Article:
What makes democracy resilient is its acceptance that we, the people, and by extension our governments, are imperfect. The separation of powers between executive, legislature, and judiciary are there to keep the debate continuous, rights protected, and imperfect governments honest as they pursue their current mandate. In totalitarian systems, by contrast, the governing regime justifies itself by a supposedly ‘scientific’ blueprint. The law is reduced to an instrument for the fulfilment of that blueprint.
From the illegality of the leave campaign to the decrial of judges and MPs as “the enemies of the people” to the prorogation of parliament, the Johnson-Cummings team has transitioned from the norms of liberal democracy to the attitudes of totalitarians. Ideologies matter in democracies because they structure the debate within a given set of institutions. In totalitarian systems, the ideas matter absolutely, because they define all institutions and the single doctrine under which they operate. So what are those ideas? And how did we get here? The answer is slowly, over forty years.
Since the election of Margaret Thatcher in 1979, successive governments of New Right and New Left have attempted to implement an asserted science of government based on the radical, free-market neoclassical economics of the Virginia and Chicago Schools: neoliberalism. This new bipartisan consensus effectively disabled the representative, conflict-resolving functions of the party system. Its dominant idea — that markets are always more efficient, the private morally and functionally superior to the public — has led to the quiet shattering of the state as an effective mechanism of social integration within capitalism. The claims of neoliberalism are based on utopian assumptions; the supply-side revolution has failed accordingly, and we are living with the systemic consequences of that failure.
The extraordinary fact is that the Leninism of the one-party vanguard Soviet state and the supply-side revolution fail for many of the same reasons. When you explore the neoclassical economics at the root of the U.K.’s neoliberal reforms, it has far more in common with Leninism than with the political economic doctrines of the post-war era. Anglo Keynesianism, German Ordoliberalism and the Swedish Rehn-Meidner models all accepted the realities of radical uncertainty and the incompleteness of human rationality. The affinities between the economic libertarianism of the last forty years and Leninism are rooted in their common dependence on a closed system, machine model of the political economy. Both depend on a hyper-rational conception of human motivation: a perfect utilitarian rationality versus a perfect social rationality. The policy failures that ensue are written into this DNA.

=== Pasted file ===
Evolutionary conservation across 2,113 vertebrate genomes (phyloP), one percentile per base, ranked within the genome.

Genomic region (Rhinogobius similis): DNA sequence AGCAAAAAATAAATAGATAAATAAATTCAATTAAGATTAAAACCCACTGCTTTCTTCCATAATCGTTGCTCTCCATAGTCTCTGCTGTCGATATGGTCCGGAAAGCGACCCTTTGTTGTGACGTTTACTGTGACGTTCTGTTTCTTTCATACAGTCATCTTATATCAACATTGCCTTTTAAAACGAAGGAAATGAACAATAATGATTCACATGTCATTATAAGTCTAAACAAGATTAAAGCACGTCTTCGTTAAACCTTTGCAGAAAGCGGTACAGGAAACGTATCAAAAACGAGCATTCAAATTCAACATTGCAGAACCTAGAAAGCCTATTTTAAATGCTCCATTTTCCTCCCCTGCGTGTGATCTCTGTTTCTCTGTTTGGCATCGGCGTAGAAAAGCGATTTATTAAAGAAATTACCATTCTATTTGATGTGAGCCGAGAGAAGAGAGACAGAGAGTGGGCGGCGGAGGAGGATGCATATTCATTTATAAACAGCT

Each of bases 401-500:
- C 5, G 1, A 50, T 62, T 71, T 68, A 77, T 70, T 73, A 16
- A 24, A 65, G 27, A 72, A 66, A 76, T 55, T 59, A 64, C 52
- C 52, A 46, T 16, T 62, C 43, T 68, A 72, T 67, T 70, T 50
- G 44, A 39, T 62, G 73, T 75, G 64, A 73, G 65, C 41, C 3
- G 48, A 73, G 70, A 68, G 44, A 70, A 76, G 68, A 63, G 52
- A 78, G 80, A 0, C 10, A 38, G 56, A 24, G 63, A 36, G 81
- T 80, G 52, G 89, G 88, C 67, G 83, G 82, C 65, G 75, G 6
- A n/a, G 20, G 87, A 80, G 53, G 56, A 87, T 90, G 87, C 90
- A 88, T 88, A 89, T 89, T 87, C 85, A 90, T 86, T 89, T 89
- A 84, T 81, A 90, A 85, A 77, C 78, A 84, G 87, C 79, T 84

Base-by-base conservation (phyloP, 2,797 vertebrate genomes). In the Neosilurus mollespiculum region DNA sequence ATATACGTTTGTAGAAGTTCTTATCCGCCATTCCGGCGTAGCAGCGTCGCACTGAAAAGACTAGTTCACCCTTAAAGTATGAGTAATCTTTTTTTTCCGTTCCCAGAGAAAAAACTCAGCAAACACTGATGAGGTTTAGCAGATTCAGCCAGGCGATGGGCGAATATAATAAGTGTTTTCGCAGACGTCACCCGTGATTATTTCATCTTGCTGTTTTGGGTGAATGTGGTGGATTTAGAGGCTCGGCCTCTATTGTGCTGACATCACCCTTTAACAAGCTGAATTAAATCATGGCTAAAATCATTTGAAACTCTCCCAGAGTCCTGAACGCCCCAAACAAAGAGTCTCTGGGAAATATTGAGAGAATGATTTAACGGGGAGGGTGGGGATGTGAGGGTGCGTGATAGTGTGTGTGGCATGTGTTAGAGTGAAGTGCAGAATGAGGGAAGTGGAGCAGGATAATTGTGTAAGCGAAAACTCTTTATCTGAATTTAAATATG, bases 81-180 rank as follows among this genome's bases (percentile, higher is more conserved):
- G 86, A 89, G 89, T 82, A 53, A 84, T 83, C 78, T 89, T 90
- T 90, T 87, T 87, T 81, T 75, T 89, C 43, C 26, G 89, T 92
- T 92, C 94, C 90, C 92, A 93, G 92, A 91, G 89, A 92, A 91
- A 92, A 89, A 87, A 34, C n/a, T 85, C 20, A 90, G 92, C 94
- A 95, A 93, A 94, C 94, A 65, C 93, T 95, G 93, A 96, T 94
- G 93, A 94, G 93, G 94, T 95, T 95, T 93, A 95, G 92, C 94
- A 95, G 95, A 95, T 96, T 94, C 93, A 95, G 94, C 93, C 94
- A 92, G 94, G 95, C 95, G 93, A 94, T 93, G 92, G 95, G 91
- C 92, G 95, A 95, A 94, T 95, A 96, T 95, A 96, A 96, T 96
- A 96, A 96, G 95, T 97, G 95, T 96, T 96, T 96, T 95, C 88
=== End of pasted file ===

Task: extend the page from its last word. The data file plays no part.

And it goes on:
These ideological affinities produce real institutional consequences. The conception of the political economy as a closed system governed by reliable laws of motion sustains a doctrinaire faith in the functionality of a “pure regime.” Both reject the idea — and the empirical reality — that states and markets when combined are more productive, innovative, just, and stable.
Leninism as it evolved in the Soviet system believed in the complete subordination of markets to the plan. For neoliberals, the state must be subordinated to market mechanisms. When it comes to the mechanics of government, Leninism and neoliberalism justify a near identical methodology of output planning, quantification, forecasting and target setting: techniques that only make sense in a closed-system, machine world. In the real world that is inescapably complex and uncertain, however, the result is a set of deepening socio-economic crises in both systems.
As a vanguard state of the supply-side revolution, the U.K. today is playing out the tragic punchline to a dark historical joke. Soviet and neoliberal states share pathologies that span from chronic forecasting and planning errors to rising costs, from the demoralisation of the state’s de-professionalised personnel to political sclerosis, flawed analytical monoculture, and corporate state capture. The more neoliberals embrace their materialist utopia as an infallible science, the higher the tide of unanticipated consequences and systemic failure; the louder the mordant laughter of Soviet ghosts.
If the combative Thatcher governments were Leninists, the Blair years were those of Khrushchev, who sought to render the system more socially inclusive, to invest in new technology and to experiment with the new systems of governance. The Conservative-Liberal coalition ushered in neoliberalism: the Brezhnev years. A critical juncture of profound public disillusionment and reactive political hiatus was inevitable and the global financial crisis had brought it forward. In the Soviet system, the years under Leonid Brezhnev (1964-1982) were those of the fullest systemic entropy: the period of ossification, self-dealing, and directionless political churn. The central committees of the Brezhnev era combined cynical opportunists and true believers: the only people prepared to respond to ever more apparent systemic failures by doubling down on traditionalist orthodoxy.
The Johnson cabinet is only the most extreme version of successive Conservative cabinets unable or unwilling to believe the evidence of their own eyes: that neoliberalism does not work in the terms by which it is justified. In Sajid Javid as Chancellor we have diligently rigid true-believer: a supply-sider with roots in the financial sector, the last redoubt of that cadre.